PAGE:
About

The Chapter

The St. John’s, NL Chapter of the Canadian Celiac Association provides support and education to individuals and families throughout the province of Newfoundland and Labdrador.

Throughout this site you will find information regarding places and products to eat in the province, resources for celiac disease support, and current events and activites of the chapter.

Chapter Executive

  • President: Lisa Dooley
  • Secretary: Judy Kendall
  • Treasurer Alysha Renouf
  • Vice-President: Nancy Dawson
  • Facebook Page Coordinator: Adrianna Smallwood
  • Events Coordinator: Roxanne Kennedy
  • Membership/Privacy/Chapter Email Coordinator: Adrianna Smallwood
  • Newsletter Editor: Mervyn Dean
  • Website Coordinator: Jason Mackey

What is Celiac Disease?

“Celiac disease, also known as celiac sprue, non-tropical sprue, and gluten-sensitive enteropathy, is a condition in
which consuming gluten – a protein found in wheat, rye, barley, and some other grains – leads, in susceptible people,
to damage to the lining of the small intestine, resulting in the inability to properly absorb nutrients into the body. This
can lead to many different symptoms, including fatigue, malaise (feeling generally poorly), bloating, and diarrhoea. Left
untreated or insufficiently treated, celiac disease can lead to damage to other organs. If properly treated, celiac disease
typically leads to….nothing.”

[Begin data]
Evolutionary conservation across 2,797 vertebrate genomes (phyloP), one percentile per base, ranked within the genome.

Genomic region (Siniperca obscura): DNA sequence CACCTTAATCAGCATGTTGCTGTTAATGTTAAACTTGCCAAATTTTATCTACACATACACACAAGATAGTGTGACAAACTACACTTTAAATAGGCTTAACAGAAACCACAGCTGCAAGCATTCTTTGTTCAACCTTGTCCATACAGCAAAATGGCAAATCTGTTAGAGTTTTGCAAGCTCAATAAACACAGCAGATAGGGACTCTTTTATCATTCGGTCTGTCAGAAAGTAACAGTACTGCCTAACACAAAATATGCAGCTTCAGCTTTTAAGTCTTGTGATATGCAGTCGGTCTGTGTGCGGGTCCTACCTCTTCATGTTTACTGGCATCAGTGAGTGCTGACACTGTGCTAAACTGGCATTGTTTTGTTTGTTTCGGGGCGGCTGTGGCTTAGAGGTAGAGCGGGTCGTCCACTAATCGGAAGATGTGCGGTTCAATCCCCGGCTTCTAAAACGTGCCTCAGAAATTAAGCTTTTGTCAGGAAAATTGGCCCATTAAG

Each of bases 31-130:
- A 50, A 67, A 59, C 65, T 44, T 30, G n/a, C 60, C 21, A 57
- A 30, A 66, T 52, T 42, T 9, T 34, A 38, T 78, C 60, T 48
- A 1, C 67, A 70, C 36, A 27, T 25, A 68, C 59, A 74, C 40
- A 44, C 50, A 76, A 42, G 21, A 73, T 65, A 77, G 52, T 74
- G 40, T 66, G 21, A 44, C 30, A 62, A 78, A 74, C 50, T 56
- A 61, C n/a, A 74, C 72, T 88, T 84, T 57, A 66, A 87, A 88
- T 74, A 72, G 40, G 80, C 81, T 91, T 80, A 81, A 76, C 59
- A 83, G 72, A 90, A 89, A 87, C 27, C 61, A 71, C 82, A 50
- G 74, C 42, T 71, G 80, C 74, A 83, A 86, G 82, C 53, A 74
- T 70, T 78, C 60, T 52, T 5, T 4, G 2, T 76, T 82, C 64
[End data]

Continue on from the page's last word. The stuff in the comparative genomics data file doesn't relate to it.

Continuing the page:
“Diagnosing celiac disease is never that simple. In involves an interview and examination by a physician, and
necessitates investigations typically including blood tests and always having a fiberoptic scope passed through your
mouth, down your esophagus, through your stomach and into your small intestine where a biopsy is then taken.”

From Celiac Disease for Dummies by Ian Blumer, MD and Sheila Crowe, MD.

Living with Celiac Disease

The first step towards health is a visit to your family physician and then a referral to a gastroenterologist for the biopsy.
We must stress that one should not begin a gluten free diet before seeing your doctor – this could lead to a wrong
diagnosis.

The only treatment needed for celiac disease is modifying your diet to eliminate any and all gluten – easily said, but very
difficult to do. The role of the registered dietician is essential here but so is a support group. The NL Chapter
of the Canadian Celiac Association can provide counselling, support, recipes, and information. Additional resources can be found on the national association Web site at www.celiacnl.ca.

Newfoundland and Labrador also has a dedicated gluten free bakery located in Paradise: Nourish. Visit Nourish online at www.nourishnewfoundland.com.